Wisdom is the ability to discern difference ... the difference in a moment, the difference in countenance, the difference in people, the difference in environment, the difference between a good decision and a bad decision.
There are times when our wisdom, this ability of ours, is challenged, even sorely tried, as we try to move forward in realizing our dream with organ playing.
Sometimes we're faced with a decision that has us in a temporary quandary about what to do, for example, to whom we need to be going for guidance, coaching, or instruction, what it is exactly we need to be studying, practicing, or writing, where we need to go to find and receive the materials and methods we've got in mind to do these things, how these foundations will be laid, and, once in place, how we're going to hone that around, how we're going to do some different things, how we're going to add in new concepts, when we're going to schedule it all, what we're going to do about having regular access to a personal practice instrument of appropriate size and sufficient tonal spread, and even why we're trying.
It can leave us feeling like we're trying to carve our way straight through a mountain using nothing but a pocketknife.
The challenge we face, especially when we come from a disadvantaged background, can seem astronomical.
We may already have some sort of instrument on which to practice and know some of what we need to concentrate on to improve our practicing, our performing of repertoire, our improvising, or to begin our writing, but it can still leave us wondering what in the blue blazes we're going to do about it.
At some point, if we're religious, we begin praying about it.
We ask God to tell us what we need to do.
We're like the man who's sitting alone in a bus station, waiting and waiting for God to tell him which bus to take.
His premise of going to God in prayer is admirable and good, of course, but generally, in this situation, he winds up sitting there a long, long time.
Not because his prayer wasn't heard, but because God expects people to participate in their own destiny and demonstrate a modicum of faith (confidence in God) before He moves to act.
It would have been better, if the man in the bus station were to make up his mind to set a destination for himself, pick out a bus and a driver that he thinks will get him there, get aboard that bus, and ask God to safely guide the way and make up for what the driver may not know, then (and this is critically important) finish his prayer by thanking God for it.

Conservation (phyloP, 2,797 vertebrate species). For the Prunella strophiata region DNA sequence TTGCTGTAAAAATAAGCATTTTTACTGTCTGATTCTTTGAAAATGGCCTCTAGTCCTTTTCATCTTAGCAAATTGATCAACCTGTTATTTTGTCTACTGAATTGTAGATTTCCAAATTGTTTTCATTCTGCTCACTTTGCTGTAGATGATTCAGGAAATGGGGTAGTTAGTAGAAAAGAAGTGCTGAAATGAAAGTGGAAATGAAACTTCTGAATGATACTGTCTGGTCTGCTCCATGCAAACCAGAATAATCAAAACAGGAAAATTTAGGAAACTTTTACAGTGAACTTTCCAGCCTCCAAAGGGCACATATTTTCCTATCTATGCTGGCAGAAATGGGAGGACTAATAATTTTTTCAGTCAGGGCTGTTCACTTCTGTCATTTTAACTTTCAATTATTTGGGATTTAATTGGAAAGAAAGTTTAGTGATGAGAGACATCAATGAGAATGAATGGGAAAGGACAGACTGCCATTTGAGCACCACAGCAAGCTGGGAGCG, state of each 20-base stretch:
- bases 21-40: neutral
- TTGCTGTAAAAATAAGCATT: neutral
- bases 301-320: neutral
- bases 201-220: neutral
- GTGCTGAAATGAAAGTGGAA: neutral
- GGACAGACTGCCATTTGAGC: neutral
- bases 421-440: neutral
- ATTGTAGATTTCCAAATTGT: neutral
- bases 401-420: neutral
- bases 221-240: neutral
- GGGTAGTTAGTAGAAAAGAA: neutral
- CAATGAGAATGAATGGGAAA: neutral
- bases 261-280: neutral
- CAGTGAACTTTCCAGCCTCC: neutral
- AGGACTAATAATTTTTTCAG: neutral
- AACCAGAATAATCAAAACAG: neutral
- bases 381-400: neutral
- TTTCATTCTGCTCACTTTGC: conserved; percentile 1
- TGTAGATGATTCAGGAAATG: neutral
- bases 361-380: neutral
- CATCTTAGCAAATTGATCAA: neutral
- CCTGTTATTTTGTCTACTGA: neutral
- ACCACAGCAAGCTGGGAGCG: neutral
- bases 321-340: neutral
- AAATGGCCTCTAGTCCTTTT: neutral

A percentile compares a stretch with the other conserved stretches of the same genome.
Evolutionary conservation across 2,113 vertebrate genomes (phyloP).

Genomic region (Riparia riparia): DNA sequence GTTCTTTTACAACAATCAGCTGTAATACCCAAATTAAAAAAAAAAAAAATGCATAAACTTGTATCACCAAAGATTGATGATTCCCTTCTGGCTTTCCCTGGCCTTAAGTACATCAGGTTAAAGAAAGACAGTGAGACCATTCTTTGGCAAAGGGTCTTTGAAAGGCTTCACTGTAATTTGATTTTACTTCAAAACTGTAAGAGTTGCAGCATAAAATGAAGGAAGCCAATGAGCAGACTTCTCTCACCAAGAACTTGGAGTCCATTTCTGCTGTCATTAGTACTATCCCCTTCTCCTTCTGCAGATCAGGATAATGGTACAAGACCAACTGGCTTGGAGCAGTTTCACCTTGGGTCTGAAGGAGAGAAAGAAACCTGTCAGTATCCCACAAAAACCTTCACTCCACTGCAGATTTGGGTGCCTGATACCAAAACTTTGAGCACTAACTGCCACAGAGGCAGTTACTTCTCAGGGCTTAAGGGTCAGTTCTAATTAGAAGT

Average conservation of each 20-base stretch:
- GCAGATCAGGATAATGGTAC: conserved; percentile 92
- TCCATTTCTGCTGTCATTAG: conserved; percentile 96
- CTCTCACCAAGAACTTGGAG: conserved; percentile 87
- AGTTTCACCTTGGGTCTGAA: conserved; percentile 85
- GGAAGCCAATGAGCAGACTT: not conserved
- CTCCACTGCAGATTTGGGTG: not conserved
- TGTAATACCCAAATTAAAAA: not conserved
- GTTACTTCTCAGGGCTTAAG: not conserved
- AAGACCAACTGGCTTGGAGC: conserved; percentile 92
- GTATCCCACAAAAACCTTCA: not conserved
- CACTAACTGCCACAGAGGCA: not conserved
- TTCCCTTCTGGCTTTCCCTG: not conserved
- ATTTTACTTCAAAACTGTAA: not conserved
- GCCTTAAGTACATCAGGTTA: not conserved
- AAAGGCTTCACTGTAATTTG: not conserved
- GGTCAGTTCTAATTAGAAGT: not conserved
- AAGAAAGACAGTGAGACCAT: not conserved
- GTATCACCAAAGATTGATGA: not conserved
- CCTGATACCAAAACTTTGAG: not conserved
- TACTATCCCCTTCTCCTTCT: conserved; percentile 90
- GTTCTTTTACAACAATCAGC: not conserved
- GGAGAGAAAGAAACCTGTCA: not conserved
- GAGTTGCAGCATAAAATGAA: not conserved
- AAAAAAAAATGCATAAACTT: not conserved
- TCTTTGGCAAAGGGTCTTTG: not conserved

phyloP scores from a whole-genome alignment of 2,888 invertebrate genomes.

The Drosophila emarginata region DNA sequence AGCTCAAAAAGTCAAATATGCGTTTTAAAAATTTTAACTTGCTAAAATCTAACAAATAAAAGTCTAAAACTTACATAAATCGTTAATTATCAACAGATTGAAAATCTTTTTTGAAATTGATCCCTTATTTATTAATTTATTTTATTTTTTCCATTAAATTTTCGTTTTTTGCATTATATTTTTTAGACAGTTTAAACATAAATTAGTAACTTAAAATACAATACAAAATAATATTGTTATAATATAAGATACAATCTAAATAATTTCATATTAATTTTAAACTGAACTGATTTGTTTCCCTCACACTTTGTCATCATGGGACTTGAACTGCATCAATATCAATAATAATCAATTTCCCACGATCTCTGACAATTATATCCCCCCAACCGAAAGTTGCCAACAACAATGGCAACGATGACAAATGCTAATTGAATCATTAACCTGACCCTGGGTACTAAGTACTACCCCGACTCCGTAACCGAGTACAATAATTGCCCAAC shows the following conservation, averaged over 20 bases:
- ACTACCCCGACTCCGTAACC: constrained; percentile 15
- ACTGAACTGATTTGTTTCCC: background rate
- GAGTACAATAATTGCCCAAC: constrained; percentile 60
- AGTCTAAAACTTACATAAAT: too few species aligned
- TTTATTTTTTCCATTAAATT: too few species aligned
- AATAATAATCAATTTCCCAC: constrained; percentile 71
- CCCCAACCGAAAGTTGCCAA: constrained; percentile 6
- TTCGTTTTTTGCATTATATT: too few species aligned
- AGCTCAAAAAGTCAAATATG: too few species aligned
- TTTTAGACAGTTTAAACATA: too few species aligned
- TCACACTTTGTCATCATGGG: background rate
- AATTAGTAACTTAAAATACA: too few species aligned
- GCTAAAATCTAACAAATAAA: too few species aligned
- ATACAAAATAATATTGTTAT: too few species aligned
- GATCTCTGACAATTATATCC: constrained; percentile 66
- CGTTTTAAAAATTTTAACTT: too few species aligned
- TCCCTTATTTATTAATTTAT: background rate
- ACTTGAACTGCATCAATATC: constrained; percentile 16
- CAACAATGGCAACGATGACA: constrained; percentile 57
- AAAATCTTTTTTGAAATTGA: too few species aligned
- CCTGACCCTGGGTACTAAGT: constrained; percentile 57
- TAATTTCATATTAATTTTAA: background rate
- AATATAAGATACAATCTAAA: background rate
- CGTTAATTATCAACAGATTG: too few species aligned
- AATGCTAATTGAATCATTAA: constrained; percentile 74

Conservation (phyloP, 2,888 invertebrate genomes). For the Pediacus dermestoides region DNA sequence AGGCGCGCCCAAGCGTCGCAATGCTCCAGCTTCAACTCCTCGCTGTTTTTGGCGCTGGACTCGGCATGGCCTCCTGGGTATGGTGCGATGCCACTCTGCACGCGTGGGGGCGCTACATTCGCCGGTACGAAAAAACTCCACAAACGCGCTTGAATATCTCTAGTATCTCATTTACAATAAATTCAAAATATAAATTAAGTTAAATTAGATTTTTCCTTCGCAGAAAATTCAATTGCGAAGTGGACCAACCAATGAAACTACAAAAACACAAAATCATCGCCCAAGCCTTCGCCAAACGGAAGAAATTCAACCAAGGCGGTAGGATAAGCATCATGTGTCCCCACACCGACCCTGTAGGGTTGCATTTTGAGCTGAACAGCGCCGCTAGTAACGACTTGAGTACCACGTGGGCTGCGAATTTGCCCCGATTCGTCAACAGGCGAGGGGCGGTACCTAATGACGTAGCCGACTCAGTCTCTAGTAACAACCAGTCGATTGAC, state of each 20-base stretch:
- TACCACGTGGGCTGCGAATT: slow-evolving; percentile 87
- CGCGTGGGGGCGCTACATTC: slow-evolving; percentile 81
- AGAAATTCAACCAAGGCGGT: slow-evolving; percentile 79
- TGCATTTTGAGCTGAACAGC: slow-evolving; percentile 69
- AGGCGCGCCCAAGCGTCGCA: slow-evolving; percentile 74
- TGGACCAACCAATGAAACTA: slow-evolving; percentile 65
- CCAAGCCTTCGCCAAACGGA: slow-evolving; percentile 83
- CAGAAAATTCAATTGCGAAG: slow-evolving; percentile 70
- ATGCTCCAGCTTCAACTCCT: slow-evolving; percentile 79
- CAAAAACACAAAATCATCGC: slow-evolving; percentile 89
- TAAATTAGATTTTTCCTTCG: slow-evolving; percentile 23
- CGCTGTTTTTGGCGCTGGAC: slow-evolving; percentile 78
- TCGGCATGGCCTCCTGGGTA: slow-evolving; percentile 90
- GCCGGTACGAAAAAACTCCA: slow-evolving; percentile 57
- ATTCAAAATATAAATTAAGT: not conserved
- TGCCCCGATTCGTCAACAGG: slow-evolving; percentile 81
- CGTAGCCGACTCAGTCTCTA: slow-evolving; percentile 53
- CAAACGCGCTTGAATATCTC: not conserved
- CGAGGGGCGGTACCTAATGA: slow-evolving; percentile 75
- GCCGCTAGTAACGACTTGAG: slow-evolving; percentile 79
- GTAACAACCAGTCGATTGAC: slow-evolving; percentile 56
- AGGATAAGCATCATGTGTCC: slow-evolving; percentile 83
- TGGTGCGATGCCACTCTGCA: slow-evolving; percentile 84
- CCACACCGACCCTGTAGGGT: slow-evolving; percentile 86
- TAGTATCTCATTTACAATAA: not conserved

This thanking of God, believing that the problem is already solved, is a demonstration of faith.
THIS is what gets the Lord on the bus with us.
God doesn't respond to pain. He doesn't respond to fear. He doesn't respond to trouble, in and of itself. He's never responded to heartache. He only responds to faith.
Faith is what moves His hand.
It's better therefore, instead of asking God to tell us what we need to do or play or practice or write or what to study or who to study it with, to accept the burden for decision making ourselves, focus on specific goals and objectives, tools, persons, places, instruments, books, and pieces, start connecting with those things, and then ask God to make up the difference, trusting Him that He will, and THANK HIM FOR IT.
If we desperately need a step up instrument to make further progress, we need to go to God in prayer, first thank Him for all the many blessings He's already sent, then explain to Him what it is we need and why we need it, that it will open up a whole new universe of study and help us become whatever it is He wants us to become, that it will all be for His greater glory and that of His Son, then THANK HIM for solving this puny little problem of ours, knowing and believing that our petition has gone up and the answer is now signed, sealed, and on its way down, from above.
Nothing leaves heaven until something leaves the earth [ See blog, Seed ].
This is the prayer of faith, when we thank Him for sending the solution and believe that it's already on its way before it ever arrives.
THIS is what moves His hand.
The proof of this is sitting today in one of the rooms of my home [ See Home Page ], where any doubting apostle is welcome to come and put their hand into its side and believe.
It's about the power of prayer, but not just any prayer.
It's the prayer of faith.
It's an eye opener.
And it works, each and every time.